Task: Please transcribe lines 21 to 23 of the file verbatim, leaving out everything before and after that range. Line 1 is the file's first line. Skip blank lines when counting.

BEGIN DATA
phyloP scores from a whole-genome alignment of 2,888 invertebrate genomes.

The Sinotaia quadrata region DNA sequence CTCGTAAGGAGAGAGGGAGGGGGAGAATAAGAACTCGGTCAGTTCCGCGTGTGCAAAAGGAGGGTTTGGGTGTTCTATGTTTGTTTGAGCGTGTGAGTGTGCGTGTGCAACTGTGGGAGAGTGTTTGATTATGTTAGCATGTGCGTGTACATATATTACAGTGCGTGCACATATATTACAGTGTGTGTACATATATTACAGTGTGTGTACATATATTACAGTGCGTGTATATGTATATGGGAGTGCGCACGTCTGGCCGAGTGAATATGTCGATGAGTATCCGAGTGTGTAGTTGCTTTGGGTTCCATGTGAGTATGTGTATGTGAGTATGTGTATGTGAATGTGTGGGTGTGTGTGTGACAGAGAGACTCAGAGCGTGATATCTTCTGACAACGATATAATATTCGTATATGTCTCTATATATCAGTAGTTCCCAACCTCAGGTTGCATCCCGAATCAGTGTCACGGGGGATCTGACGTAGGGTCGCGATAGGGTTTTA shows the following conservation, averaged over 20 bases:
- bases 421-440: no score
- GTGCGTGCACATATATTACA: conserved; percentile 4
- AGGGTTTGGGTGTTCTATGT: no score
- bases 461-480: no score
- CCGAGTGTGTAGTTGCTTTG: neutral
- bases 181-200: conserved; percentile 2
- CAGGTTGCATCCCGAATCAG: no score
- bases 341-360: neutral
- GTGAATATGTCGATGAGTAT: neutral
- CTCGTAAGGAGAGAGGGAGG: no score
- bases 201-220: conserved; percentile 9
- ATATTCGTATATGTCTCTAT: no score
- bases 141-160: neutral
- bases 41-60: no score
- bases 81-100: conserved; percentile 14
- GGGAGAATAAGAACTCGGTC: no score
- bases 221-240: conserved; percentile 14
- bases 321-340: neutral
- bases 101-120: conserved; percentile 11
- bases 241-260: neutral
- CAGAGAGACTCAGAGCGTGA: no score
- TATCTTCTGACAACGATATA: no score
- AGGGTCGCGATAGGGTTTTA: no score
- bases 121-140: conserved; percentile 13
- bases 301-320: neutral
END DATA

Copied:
- bases 101-120: conserved; percentile 11
- bases 241-260: neutral
- CAGAGAGACTCAGAGCGTGA: no score